Google has already removed the CamScanner app from the official Play Store and users have to uninstall the app from their Android device immediately,
Malware researchers discovered a Trojan Dropper module in the app that could be exploited by remote attackers to download and install malicious payloads without any user interaction.
The module was hidden in a 3rd-party advertising library that the author of the app recently was introduced.
The issue was discovered after many CamScanner users observed suspicious behavior and posted negative reviews on Google Play Store over the past few months.
“After analyzing the app, we saw an advertising library in it that contains a malicious dropper component. Previously, a similar module was often found in
“Kaspersky solutions detect this malicious component as Trojan-Dropper.AndroidOS.Necro.n. We reported to Google company about our findings, and the app was promptly removed from the Google Play.
Experts pointed out that the same module was also found in some apps pre-installed on Chinese smartphones.
When the CamScanner app is launched, dropper decrypts and executes the malicious code contained in the mutter.zip file stored in the app resources.
The module can be used to execute malicious code for different purposes, from showing the victim intrusive advertising to stealing money from their mobile account by charging paid subscriptions.
“Kaspersky products detect this module as Trojan-Dropper.AndroidOS.Necro
After Google removed the CamScanner app from the Play Store, the developers of the app eliminated the malicious code from the application with the latest update. Researchers warn that versions of the app vary for different devices, and some of them may still contain the malware.
The paid version if the app doesn’t include the 3rd-party advertising library, this means that it doesn’t contain the malware and for this reason, Google hasn’t removed it from the Play Store.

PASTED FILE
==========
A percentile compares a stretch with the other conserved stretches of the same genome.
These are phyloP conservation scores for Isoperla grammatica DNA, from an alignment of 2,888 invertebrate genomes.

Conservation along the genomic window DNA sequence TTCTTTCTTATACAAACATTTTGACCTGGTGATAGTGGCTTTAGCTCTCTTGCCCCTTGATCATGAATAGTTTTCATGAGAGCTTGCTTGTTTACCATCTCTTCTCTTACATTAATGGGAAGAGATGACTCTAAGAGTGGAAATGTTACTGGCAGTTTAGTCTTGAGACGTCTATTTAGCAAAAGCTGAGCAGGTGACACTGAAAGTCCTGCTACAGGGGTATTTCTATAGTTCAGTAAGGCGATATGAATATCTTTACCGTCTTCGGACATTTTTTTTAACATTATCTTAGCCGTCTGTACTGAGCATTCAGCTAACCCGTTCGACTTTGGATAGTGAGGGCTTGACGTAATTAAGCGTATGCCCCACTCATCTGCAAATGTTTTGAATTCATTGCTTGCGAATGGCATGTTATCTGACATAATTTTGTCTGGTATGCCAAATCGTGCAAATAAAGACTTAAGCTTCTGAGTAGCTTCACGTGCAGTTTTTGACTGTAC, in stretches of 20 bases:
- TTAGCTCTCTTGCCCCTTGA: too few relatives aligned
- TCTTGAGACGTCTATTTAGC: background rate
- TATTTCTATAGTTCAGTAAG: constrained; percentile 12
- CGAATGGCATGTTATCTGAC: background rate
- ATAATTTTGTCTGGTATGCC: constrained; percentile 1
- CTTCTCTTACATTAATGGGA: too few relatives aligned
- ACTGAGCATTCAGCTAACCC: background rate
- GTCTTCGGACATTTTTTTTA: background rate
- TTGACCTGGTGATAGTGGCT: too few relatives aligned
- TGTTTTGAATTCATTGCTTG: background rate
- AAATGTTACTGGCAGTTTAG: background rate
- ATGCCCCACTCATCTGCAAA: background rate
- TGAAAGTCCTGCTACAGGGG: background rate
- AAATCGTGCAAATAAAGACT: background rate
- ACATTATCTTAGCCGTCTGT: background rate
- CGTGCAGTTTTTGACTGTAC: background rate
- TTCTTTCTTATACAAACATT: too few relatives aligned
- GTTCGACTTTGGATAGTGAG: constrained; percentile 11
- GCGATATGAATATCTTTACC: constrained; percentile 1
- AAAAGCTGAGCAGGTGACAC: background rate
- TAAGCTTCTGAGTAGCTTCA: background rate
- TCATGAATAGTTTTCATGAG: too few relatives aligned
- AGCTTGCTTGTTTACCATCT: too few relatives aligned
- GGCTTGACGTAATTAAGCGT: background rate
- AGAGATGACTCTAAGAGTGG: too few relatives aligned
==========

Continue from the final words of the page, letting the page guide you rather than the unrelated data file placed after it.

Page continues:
Recently other cases of infected apps distributed via Google Play Store made the headlines. Last week, ESET experts discovered that an Android app infected with AhMyth open-source RAT has bypassed the security of Google Play twice over two weeks.
In March, researchers at Check Point have uncovered a sophisticated malware campaign spreading the SimBad agent through the official Google Play Store. According to experts, more than 150 million users were already impacted at the time of the discovery.
In February, security researcher Lukas Stefanko from ESET discovered the first Android cryptocurrency clipboard hijacker impersonating MetaMask on the official Google Play store.
“What we can learn from this story is that any app — even one from an official store, even one with a good reputation, and even one with millions of positive reviews and a big, loyal user base —can turn into malware overnight,” the Kaspersky researchers concluded.
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